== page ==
The Prem Rawat Foundation helps provide clean water for 40,000 villagers in Ghana

July 25, 2007
Nearly 40,000 destitute Ghanaian villagers are enjoying clean fresh water and marked improvement in their living conditions due to support by The Prem Rawat Foundation (TPRF) for the United Nations Development Program's Community Water Initiative (CWI). The Ghana project was started in 2006 to provide potable water facilities and sanitation to "rural, poor and marginalized communities in high parasite- infested areas," according to CWI. For the nine Ghana communities impacted, the...

LOS ANGELES, CA, July 23, 2007 -- Nearly 40,000 destitute Ghanaian villagers are enjoying clean fresh water and marked improvement in their living conditions due to support by The Prem Rawat Foundation (TPRF) for the United Nations Development Program's Community Water Initiative (CWI).

The Ghana project was started in 2006 to provide potable water facilities and sanitation to "rural, poor and marginalized communities in high parasite- infested areas," according to CWI.

For the nine Ghana communities impacted, the results have been life changing. Previously, these villagers often spent entire days searching for or hauling contaminated water. Many places had indiscriminate toilet practices due to lack of facilities, and guinea worm parasite infestation was common.

Now, integrated water supplies, sanitation management and renewed water sources (including 22 wells and some dams) are providing safe, potable water year round, enough for dry-season gardening. Each resident has access to at least 20 liters (5 gallons) of water a day.

In one community, Kwasilansa, women and children had drawn their water from a remote seasonal stream that tests showed to be teeming with bacteria. A seven-member Water and Sanitation Committee was formed, and the members were taught how to hand-dig four wells and construct a water treatment house using communal labor. Seedlings were planted and cared for to establish 5 hectare acres of riverside forest to act as a dry season catchment area. Today, all 2,000 people of Kwasilansa use the water from the new facility. Two neighboring communities of 100 tree farmers and 200 women, who process and sell palm oil, use it as well.

Nana Takyi XI, Chief of Kwasilansa, reports, "Kwasilansa has come out of the doldrums of underdevelopment. We have good drinking water and excellent sanitation conditions. We have said good-bye to guinea worm infestation."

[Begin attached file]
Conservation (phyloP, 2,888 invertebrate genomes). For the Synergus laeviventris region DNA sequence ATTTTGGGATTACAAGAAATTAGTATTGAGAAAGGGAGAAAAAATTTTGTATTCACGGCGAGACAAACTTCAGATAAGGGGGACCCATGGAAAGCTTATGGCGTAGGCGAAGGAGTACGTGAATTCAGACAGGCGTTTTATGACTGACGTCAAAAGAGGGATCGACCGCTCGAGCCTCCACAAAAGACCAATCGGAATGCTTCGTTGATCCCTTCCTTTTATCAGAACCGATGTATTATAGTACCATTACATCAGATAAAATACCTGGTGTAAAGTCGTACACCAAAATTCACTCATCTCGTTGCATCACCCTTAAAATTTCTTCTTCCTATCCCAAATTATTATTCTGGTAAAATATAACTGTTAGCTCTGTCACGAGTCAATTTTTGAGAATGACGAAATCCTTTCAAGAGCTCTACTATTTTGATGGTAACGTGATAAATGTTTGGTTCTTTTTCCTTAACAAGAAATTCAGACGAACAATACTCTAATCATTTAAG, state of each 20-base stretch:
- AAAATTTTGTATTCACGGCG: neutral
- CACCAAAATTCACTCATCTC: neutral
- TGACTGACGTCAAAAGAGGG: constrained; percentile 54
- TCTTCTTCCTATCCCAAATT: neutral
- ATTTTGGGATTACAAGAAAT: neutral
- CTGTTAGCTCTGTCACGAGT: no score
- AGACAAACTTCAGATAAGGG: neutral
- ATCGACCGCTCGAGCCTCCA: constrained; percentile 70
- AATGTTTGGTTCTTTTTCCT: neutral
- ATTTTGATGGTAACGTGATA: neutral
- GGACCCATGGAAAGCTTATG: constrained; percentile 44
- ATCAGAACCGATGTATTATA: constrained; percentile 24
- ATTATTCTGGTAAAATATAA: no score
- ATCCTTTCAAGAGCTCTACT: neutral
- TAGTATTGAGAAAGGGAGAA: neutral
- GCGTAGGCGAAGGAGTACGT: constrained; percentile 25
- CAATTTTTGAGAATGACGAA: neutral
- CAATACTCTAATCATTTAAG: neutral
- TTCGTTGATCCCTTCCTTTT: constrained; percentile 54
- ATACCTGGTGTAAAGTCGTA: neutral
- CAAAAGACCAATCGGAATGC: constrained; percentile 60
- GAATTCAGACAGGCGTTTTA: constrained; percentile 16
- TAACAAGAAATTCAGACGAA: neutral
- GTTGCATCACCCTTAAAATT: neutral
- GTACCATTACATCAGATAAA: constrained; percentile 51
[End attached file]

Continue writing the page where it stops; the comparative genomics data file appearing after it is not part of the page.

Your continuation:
Magazia Saratu Mamuna, a resident of Sanga community, one of the nine in the project, agrees. "I can't believe that we have good drinking water during the dry season," she says. "It has never happened before. It's a miracle. We thank the people who have changed our lives."

Due to TPRF's funding of CWI's first water projects in Ghana and the success gained, additional support was obtained through UNICEF and the Netherlands to further implement water projects in Ghana, and together with a new partner, H20 Africa, CWI has now decided to expand their work in Africa to cover 10 countries by undertaking similar water projects in three more African countries -- Mali, Niger and Senegal.

The approach has been to mobilize and empower local groups to build, own, operate and maintain low-cost, affordable water technology, using locally made materials. Each of the nine villages now has its own trained community water and sanitation committee. Technical support is provided by the District Community Water and Sanitation Units.

The Prem Rawat Foundation is a non-profit organization founded by Prem Rawat, an internationally recognized ambassador for peace often referred to as Maharaji. A main focus of TPRF is to help provide clean water and nutritious food to further the quality of life for those in need around the world.

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